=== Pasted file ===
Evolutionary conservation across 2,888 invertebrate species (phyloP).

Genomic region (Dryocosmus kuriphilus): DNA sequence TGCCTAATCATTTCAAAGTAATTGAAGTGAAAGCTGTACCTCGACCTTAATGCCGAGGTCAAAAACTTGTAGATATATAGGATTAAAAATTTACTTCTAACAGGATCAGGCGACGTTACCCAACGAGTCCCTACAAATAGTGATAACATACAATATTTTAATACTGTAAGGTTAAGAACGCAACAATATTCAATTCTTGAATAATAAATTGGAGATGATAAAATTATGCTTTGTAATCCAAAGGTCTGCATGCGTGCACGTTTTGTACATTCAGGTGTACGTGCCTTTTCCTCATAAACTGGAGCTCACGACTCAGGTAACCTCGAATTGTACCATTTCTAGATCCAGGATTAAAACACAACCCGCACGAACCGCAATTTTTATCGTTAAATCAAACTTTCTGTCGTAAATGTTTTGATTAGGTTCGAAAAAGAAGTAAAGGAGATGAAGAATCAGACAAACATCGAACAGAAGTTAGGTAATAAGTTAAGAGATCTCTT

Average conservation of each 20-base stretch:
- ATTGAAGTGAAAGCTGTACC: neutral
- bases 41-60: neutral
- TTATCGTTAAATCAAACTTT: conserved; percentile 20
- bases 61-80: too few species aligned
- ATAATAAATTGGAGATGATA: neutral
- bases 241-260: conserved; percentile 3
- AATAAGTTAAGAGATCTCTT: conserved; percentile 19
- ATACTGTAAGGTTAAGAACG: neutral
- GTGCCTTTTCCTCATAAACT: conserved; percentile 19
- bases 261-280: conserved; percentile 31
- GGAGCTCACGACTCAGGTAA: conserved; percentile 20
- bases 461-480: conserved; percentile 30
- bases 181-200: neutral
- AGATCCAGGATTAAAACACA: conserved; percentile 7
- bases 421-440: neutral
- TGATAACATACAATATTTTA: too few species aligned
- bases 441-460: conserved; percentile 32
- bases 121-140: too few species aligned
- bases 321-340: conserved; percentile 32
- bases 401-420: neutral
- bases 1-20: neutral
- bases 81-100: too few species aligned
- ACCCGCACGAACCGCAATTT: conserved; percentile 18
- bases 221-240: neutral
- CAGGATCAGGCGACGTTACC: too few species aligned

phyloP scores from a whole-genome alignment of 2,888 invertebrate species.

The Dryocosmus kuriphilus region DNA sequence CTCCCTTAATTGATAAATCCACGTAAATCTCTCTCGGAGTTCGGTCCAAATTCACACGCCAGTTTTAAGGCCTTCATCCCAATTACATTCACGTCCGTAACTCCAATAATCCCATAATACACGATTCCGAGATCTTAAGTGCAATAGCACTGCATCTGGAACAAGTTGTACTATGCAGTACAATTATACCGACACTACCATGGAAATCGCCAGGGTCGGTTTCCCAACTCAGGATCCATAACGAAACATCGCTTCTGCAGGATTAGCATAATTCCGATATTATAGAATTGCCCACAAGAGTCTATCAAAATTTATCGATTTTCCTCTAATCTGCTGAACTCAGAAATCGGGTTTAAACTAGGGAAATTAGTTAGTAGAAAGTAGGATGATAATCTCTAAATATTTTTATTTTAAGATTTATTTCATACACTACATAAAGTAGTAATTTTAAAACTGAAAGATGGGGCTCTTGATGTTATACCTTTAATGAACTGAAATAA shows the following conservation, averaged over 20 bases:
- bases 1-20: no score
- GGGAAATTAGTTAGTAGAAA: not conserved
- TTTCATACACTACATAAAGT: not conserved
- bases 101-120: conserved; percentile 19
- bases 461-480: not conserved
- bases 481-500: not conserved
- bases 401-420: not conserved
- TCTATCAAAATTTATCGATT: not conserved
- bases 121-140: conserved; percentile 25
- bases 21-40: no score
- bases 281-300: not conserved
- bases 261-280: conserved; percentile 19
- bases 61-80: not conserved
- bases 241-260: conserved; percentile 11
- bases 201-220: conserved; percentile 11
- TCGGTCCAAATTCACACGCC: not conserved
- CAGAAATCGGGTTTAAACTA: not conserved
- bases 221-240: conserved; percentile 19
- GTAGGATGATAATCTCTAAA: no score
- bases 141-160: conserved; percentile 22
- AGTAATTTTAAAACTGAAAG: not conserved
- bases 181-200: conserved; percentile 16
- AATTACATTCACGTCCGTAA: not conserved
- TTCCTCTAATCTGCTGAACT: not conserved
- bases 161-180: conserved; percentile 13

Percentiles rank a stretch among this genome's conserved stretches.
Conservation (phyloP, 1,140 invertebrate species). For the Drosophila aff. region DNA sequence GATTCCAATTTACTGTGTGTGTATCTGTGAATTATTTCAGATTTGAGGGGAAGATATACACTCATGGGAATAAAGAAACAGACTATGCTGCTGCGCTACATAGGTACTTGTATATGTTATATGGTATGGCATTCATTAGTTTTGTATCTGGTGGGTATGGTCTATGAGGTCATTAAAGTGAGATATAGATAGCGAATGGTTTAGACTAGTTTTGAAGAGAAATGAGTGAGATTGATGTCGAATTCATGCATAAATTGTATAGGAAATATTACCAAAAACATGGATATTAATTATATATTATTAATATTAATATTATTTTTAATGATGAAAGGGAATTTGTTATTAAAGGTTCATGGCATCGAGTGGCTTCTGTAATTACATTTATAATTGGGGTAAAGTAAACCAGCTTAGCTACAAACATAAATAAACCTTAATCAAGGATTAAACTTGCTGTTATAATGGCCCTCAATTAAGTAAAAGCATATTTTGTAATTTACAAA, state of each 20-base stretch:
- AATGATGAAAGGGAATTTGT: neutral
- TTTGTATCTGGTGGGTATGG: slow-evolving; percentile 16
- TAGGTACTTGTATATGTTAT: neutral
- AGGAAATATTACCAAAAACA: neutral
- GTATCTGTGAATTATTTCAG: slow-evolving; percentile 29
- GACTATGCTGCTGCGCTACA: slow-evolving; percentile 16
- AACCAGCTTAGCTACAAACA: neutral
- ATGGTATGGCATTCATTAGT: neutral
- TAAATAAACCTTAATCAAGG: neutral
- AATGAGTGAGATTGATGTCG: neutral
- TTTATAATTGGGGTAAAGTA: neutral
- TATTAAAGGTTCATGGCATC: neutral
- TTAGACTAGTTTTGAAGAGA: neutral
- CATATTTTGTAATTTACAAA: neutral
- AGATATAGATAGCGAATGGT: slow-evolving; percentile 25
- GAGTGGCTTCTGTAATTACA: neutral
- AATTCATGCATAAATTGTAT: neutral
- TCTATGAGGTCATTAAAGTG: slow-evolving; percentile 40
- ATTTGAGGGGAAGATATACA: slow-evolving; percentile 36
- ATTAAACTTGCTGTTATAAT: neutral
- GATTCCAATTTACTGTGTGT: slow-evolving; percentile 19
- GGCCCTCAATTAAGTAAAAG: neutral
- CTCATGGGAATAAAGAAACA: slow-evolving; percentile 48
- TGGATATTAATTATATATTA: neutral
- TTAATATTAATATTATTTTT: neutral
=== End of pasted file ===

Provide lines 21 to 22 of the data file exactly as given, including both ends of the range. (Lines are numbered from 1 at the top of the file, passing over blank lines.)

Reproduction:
- bases 121-140: too few species aligned
- bases 321-340: conserved; percentile 32